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Who Can Prescribe Anxiety Medication?

Who Can Prescribe Anxiety Medication? If you’re struggling with anxiety, your doctor may be able to prescribe you medication to help ease your symptoms. But which types of doctors can prescribe medication for anxiety? And what are some types of medications that might be prescribed? Here we’ll examine the different types of prescribers for anxiety and what options are available.

Who can prescribe anxiety medication?

There are many professionals who can prescribe anxiety medications, including:

  • Primary care physicians;
  • Psychiatrists;
  • Other mental health professionals (like therapists and counselors);
  • Nurse practitioners; and
  • Physician assistants.

What types of anxiety medication are there?

There are various types of anxiety medication, including:

  • Antidepressants. These drugs are also used to treat depression and can take several weeks to kick in. They’re commonly prescribed in conjunction with other treatments.
  • Benzodiazepines. These anti-anxiety medications have sedative effects, but they can be habit-forming and come with side effects such as fatigue, weight gain, memory loss and muscle weakness.
  • Beta-blockers. These drugs block the action of epinephrine (adrenaline) on receptors in your heart and blood vessels; this reduces anxiety by slowing down your heartbeat and relaxing your blood vessels so that less adrenaline is released into the bloodstream during stressful events—without producing any sedation or drowsiness due to their calming effect on nerve endings throughout the body., which may help you feel more relaxed during times of high stress or anxiety .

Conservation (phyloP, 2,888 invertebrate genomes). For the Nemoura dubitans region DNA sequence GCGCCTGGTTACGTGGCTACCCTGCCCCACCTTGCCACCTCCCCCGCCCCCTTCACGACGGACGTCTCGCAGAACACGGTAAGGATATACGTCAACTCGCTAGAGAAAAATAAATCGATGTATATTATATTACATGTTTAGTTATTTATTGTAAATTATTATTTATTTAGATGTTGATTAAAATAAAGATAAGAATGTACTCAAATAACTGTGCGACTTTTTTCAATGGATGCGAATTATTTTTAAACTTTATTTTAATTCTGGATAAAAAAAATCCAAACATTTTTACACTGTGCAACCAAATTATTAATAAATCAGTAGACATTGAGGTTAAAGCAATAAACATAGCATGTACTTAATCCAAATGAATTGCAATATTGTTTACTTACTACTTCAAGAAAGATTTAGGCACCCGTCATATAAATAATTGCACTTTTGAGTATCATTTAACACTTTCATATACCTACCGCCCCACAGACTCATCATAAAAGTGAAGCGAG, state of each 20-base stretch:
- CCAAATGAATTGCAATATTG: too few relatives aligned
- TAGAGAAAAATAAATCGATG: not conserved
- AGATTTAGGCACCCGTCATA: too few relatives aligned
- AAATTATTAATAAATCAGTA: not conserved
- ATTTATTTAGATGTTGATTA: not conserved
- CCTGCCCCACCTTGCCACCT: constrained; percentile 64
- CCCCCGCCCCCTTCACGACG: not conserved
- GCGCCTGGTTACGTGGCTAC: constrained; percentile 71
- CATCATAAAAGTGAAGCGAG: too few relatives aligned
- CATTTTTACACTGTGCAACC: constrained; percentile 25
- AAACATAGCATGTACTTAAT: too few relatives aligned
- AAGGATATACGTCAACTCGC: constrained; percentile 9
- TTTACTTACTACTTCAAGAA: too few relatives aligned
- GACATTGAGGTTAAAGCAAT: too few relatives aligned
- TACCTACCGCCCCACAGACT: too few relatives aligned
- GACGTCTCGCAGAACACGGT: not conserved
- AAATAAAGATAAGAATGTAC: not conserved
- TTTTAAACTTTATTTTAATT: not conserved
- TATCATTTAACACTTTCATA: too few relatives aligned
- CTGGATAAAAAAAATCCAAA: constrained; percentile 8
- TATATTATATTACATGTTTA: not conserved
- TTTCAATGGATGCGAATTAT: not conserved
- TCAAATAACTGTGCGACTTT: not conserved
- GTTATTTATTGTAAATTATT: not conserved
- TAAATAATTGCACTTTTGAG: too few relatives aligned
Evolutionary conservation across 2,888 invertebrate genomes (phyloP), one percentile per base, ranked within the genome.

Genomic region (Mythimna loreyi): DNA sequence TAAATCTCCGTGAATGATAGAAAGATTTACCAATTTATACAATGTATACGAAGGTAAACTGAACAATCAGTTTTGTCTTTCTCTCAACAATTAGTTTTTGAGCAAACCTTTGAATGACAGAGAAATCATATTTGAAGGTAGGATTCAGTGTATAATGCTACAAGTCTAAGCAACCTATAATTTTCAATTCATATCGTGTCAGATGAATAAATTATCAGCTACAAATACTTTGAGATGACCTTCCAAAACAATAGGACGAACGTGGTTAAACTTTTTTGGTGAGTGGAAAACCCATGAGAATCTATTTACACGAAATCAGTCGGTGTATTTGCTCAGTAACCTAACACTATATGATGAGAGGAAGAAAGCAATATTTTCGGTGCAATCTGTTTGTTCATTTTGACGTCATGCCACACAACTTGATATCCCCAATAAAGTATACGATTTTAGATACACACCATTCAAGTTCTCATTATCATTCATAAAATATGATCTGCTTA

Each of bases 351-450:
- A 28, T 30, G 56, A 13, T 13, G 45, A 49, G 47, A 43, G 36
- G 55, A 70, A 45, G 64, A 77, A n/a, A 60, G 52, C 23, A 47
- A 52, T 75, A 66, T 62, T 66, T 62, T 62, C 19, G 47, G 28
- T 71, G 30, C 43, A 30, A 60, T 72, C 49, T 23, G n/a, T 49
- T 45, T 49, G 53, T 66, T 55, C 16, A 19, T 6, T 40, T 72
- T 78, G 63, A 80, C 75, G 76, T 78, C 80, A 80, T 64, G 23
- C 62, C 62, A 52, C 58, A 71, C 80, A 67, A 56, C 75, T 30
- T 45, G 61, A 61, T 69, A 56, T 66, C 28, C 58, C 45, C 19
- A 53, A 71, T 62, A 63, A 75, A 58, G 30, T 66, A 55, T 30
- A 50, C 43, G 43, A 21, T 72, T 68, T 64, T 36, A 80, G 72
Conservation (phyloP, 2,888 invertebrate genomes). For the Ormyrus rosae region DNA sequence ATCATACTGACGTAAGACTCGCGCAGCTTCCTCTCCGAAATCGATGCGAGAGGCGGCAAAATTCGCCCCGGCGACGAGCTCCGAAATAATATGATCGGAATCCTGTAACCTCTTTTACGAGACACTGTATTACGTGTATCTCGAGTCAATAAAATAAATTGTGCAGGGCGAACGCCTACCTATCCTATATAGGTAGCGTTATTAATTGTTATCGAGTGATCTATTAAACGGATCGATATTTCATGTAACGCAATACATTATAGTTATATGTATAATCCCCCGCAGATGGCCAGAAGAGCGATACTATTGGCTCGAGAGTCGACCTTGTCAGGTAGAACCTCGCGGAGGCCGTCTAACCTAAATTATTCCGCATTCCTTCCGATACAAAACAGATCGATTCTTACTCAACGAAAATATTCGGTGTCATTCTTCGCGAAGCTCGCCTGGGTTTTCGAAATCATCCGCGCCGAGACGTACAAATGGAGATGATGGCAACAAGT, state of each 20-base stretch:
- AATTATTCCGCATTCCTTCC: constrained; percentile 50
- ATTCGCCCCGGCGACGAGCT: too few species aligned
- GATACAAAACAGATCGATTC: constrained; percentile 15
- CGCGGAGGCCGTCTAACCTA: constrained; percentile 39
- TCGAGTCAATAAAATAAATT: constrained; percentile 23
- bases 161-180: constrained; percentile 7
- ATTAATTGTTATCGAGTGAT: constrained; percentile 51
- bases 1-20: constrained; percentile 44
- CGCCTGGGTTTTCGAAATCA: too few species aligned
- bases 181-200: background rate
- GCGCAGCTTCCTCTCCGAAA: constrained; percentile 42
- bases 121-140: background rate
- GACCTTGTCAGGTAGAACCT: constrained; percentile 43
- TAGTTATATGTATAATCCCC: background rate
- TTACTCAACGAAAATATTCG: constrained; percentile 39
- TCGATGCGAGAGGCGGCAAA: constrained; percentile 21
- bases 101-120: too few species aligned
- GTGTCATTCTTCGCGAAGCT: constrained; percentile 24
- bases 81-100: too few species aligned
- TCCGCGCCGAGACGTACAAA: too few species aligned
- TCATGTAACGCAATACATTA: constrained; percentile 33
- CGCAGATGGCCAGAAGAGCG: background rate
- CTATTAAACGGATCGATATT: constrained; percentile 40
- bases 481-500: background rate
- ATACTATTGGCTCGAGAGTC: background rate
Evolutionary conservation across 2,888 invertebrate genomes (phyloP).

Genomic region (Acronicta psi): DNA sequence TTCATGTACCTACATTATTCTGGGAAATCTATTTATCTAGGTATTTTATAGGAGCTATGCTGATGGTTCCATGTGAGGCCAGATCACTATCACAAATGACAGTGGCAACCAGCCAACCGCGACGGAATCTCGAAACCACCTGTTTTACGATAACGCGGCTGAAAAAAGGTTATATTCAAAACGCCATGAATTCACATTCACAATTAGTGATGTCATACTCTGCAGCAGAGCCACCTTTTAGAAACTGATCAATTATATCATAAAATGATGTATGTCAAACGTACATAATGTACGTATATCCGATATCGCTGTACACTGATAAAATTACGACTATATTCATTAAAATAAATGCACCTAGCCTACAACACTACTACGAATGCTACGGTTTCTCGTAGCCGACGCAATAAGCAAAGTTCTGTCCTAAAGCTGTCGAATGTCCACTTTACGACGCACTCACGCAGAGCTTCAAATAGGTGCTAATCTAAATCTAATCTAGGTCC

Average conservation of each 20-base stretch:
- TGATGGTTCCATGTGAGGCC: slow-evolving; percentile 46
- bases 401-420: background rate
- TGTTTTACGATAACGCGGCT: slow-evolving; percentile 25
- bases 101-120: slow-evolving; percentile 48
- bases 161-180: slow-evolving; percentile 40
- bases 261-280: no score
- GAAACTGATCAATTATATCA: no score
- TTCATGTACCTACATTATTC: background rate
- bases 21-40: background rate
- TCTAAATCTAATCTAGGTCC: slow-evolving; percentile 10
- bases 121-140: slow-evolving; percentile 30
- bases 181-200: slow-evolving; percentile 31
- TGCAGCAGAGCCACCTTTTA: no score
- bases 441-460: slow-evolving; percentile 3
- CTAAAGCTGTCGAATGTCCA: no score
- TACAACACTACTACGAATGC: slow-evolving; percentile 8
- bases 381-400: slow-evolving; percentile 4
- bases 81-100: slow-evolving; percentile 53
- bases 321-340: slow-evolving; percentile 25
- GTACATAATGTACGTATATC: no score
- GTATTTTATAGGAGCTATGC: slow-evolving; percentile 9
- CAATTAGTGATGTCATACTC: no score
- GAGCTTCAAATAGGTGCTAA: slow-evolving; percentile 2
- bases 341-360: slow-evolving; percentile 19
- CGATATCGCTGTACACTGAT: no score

When is anxiety medication prescribed?

Anxiety medication is typically prescribed when an individual’s anxiety is severe and cannot be managed with other therapies. In some cases, it may also be prescribed for people who have an underlying medical condition that causes anxiety or for people who are struggling with addiction to substances.

Some common reasons for prescribing anxiety medication include:

  • When other therapies have failed, aren’t available, or aren’t appropriate;
  • When an individual’s symptoms require a stronger intervention than therapy alone can provide;
  • To treat the physical symptoms of panic attacks or a phobia; and
  • To assist those with post-traumatic stress disorder (PTSD) in managing their symptoms

Prescribers for anxiety medications include primary care physicians, psychiatrists and other mental health professionals

When it comes to anxiety treatment, there are several types of prescribers who can prescribe medication. Prescribers for anxiety medications include primary care physicians, psychiatrists and other mental health professionals.

Primary care physicians are qualified to prescribe all types of anxiety medication (such as antidepressants or benzodiazepines). They also have the ability to refer you to a psychiatrist if necessary.

Psychiatrists are qualified to prescribe all types of anxiety medications as well as many other mental health services such as psychotherapy or cognitive behavioral therapy (CBT). Psychiatrists may be able to provide you with more intensive individualized treatment than a general practitioner can offer because they usually have longer hours and will spend more time with their patients during appointments than would a primary care physician.

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However, some people prefer not having the stigma associated with seeing an “anxiety doctor” so they might choose their family physician instead even though this option may not be ideal due to limited availability at times when waiting lists can extend up into months before an appointment becomes available.